Assignments will include reading and analyzing assigned texts, critiquing, completing exercises to practice techniques, writing new material, analyzing your previously written material, and revising previously written material. Students will also be required to reply to online discussion questions during the course.

Greg will return students’ homework with his feedback by the day before the next class session.

Students are expected to follow the policies about assignments and class materials established in the Odyssey Online Student Handbook.


Students will be required to complete several readings before the course begins. Additional readings may be required during the course. All required readings will be provided to students.


Since we will have only 3 class meetings, attendance at every class is necessary for students to get the most out of this course.

You are expected to attend all classes, except in cases of emergency. In such cases, you should notify the instructor.

Classes will be recorded and made available to students for a limited time.

Any student who misses more than one class may be expelled from the course and will receive no refund.

It is your responsibility to find out what happened in any classes you missed and to complete homework by the deadlines.

Students are expected to follow the policies about attendance and behavior set out in the Odyssey Online Student Handbook.

Technical Requirements:

Technical requirements for all Odyssey Online Classes are covered on the Online Classes page.

Tentative Schedule:

January 18:
First class meeting. Introduction and orientation. The promises of genre fiction. Identifying and developing ideas you want to write. Assignment of homework.

January 24:
Homework is due.

January 31:
Critiques are due. Homework is returned with Greg’s feedback.

February 1:
Second class meeting. Discussion of previous homework assignment.
From idea to draft. Building blocks of fiction. Common difficulties and ways of dealing with them (writer’s block, I’m looking at you!). Assignment of new homework. Some students will have private meetings with Greg after class.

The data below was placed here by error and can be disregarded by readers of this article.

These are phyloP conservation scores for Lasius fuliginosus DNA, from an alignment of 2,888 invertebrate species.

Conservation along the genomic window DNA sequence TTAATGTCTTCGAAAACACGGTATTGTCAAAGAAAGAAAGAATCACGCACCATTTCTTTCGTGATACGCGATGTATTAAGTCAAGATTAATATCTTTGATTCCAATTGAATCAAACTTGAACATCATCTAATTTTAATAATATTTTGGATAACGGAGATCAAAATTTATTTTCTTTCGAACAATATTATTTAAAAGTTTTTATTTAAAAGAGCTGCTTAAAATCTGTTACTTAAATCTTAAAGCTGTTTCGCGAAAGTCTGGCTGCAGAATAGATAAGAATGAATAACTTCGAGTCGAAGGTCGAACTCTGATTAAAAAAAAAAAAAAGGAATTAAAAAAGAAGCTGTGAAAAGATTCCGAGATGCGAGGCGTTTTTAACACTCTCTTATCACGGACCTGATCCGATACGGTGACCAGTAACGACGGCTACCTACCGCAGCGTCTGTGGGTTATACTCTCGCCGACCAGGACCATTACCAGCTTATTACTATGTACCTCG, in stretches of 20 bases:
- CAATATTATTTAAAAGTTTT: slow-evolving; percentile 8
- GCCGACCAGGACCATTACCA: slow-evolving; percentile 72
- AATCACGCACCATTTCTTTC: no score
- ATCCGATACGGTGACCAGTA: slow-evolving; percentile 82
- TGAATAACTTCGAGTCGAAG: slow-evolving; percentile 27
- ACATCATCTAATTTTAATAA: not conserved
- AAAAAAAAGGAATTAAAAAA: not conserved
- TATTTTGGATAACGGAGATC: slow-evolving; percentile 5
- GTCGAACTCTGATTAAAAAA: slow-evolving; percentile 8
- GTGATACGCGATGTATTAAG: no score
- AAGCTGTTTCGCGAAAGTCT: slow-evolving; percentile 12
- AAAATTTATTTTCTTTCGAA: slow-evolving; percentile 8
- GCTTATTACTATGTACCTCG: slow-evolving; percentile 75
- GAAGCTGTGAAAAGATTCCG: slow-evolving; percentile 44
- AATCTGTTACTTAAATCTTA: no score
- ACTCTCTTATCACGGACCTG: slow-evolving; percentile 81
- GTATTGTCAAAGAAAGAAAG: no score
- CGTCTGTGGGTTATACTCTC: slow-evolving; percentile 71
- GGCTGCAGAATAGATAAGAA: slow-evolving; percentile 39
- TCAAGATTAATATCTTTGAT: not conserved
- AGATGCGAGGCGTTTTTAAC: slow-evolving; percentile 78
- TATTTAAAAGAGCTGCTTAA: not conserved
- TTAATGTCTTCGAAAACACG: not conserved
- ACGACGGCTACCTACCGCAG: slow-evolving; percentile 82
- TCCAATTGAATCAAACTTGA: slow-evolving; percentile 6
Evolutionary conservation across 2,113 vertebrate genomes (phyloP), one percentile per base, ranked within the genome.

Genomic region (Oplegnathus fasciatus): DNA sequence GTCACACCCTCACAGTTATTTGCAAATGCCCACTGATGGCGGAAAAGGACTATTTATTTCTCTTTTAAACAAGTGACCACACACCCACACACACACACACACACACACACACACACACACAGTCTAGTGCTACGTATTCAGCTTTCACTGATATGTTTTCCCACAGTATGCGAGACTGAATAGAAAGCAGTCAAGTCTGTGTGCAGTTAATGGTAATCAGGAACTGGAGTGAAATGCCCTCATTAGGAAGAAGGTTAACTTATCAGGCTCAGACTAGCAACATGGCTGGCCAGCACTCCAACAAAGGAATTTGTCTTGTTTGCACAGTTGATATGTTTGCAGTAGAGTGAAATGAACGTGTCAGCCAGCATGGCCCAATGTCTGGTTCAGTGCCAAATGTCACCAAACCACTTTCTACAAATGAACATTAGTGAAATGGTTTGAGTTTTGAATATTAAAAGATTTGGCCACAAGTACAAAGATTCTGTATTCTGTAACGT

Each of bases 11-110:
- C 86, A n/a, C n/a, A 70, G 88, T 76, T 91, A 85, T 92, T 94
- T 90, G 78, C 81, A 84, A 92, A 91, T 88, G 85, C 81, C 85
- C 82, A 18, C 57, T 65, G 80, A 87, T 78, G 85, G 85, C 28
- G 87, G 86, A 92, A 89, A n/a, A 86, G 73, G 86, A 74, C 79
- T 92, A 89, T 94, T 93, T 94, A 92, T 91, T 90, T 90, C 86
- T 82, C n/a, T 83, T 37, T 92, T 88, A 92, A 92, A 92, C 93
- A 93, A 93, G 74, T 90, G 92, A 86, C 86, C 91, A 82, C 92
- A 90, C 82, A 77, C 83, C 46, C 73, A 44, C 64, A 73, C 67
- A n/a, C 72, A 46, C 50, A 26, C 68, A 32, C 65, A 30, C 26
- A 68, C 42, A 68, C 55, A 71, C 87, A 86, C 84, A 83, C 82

February 7:
Homework is due.

February 8:
Some students will have private meetings with Greg between 7-8:30 PM EST.

February 14:
Critiques are due. Homework is returned with Greg’s feedback.

February 15:
Third class meeting. Discussion of previous homework assignment. Self-revision. Editors and beta readers. Goals, mindset, and the well of creativity. Working toward publication. Some students will have private meetings with Greg after class.

Gregory Ashe

Instructor: Greg Ashe

Gregory Ashe is a bestselling author and longtime Midwesterner. He has lived in Chicago, Bloomington (IN), and Saint Louis, his current home. He primarily writes contemporary mysteries, with forays into romance, fantasy, and horror. Predominantly, his stories feature LGBTQ protagonists. When not reading and writing, he is an educator. He is a graduate of the Odyssey workshop, taught at Odyssey 2021, and taught the Odyssey Online Classes Scene & Sequel: How to Generate Character-Driven Momentum, Control Pacing, and Write a Page-Turning Story in 2022 and Angled Dialogue: Crafting Authentic-Sounding Dialogue to Convey Information, Escalate Conflict, and Advance Character-Driven Stories in 2023. For more information, visit his website: www.gregoryashe.com.